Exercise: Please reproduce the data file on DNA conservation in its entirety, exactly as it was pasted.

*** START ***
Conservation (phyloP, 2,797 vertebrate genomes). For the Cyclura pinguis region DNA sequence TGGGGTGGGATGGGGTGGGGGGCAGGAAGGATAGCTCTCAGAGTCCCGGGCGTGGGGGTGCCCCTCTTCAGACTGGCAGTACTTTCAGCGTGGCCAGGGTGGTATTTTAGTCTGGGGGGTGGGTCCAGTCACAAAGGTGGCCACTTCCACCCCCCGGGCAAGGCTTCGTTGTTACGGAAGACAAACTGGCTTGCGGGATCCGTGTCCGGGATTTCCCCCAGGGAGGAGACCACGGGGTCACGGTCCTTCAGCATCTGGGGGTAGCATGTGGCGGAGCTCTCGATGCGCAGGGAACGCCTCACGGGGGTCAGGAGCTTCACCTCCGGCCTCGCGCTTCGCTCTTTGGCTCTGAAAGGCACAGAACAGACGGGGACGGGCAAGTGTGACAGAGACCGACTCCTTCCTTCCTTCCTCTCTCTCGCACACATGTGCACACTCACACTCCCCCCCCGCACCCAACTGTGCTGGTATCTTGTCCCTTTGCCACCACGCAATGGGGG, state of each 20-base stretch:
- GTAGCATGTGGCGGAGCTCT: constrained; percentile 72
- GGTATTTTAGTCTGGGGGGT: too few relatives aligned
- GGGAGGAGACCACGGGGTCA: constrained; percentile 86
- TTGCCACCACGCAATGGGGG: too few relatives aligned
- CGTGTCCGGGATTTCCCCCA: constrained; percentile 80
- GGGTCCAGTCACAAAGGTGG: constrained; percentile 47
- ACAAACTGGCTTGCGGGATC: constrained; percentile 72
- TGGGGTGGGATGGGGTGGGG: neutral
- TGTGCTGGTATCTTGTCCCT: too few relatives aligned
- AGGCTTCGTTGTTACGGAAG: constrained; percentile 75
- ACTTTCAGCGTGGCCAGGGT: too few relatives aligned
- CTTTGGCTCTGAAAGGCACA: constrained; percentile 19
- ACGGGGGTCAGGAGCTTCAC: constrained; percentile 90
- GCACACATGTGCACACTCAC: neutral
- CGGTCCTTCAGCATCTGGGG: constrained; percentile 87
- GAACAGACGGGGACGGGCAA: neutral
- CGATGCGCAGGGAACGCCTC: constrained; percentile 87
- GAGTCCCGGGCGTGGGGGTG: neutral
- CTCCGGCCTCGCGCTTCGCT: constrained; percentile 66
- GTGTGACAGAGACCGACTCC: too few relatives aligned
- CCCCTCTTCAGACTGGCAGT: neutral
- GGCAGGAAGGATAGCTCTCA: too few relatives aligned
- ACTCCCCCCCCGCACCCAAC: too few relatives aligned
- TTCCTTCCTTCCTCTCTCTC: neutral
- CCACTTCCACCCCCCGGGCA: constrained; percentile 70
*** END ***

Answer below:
Conservation (phyloP, 2,797 vertebrate genomes). For the Cyclura pinguis region DNA sequence TGGGGTGGGATGGGGTGGGGGGCAGGAAGGATAGCTCTCAGAGTCCCGGGCGTGGGGGTGCCCCTCTTCAGACTGGCAGTACTTTCAGCGTGGCCAGGGTGGTATTTTAGTCTGGGGGGTGGGTCCAGTCACAAAGGTGGCCACTTCCACCCCCCGGGCAAGGCTTCGTTGTTACGGAAGACAAACTGGCTTGCGGGATCCGTGTCCGGGATTTCCCCCAGGGAGGAGACCACGGGGTCACGGTCCTTCAGCATCTGGGGGTAGCATGTGGCGGAGCTCTCGATGCGCAGGGAACGCCTCACGGGGGTCAGGAGCTTCACCTCCGGCCTCGCGCTTCGCTCTTTGGCTCTGAAAGGCACAGAACAGACGGGGACGGGCAAGTGTGACAGAGACCGACTCCTTCCTTCCTTCCTCTCTCTCGCACACATGTGCACACTCACACTCCCCCCCCGCACCCAACTGTGCTGGTATCTTGTCCCTTTGCCACCACGCAATGGGGG, state of each 20-base stretch:
- GTAGCATGTGGCGGAGCTCT: constrained; percentile 72
- GGTATTTTAGTCTGGGGGGT: too few relatives aligned
- GGGAGGAGACCACGGGGTCA: constrained; percentile 86
- TTGCCACCACGCAATGGGGG: too few relatives aligned
- CGTGTCCGGGATTTCCCCCA: constrained; percentile 80
- GGGTCCAGTCACAAAGGTGG: constrained; percentile 47
- ACAAACTGGCTTGCGGGATC: constrained; percentile 72
- TGGGGTGGGATGGGGTGGGG: neutral
- TGTGCTGGTATCTTGTCCCT: too few relatives aligned
- AGGCTTCGTTGTTACGGAAG: constrained; percentile 75
- ACTTTCAGCGTGGCCAGGGT: too few relatives aligned
- CTTTGGCTCTGAAAGGCACA: constrained; percentile 19
- ACGGGGGTCAGGAGCTTCAC: constrained; percentile 90
- GCACACATGTGCACACTCAC: neutral
- CGGTCCTTCAGCATCTGGGG: constrained; percentile 87
- GAACAGACGGGGACGGGCAA: neutral
- CGATGCGCAGGGAACGCCTC: constrained; percentile 87
- GAGTCCCGGGCGTGGGGGTG: neutral
- CTCCGGCCTCGCGCTTCGCT: constrained; percentile 66
- GTGTGACAGAGACCGACTCC: too few relatives aligned
- CCCCTCTTCAGACTGGCAGT: neutral
- GGCAGGAAGGATAGCTCTCA: too few relatives aligned
- ACTCCCCCCCCGCACCCAAC: too few relatives aligned
- TTCCTTCCTTCCTCTCTCTC: neutral
- CCACTTCCACCCCCCGGGCA: constrained; percentile 70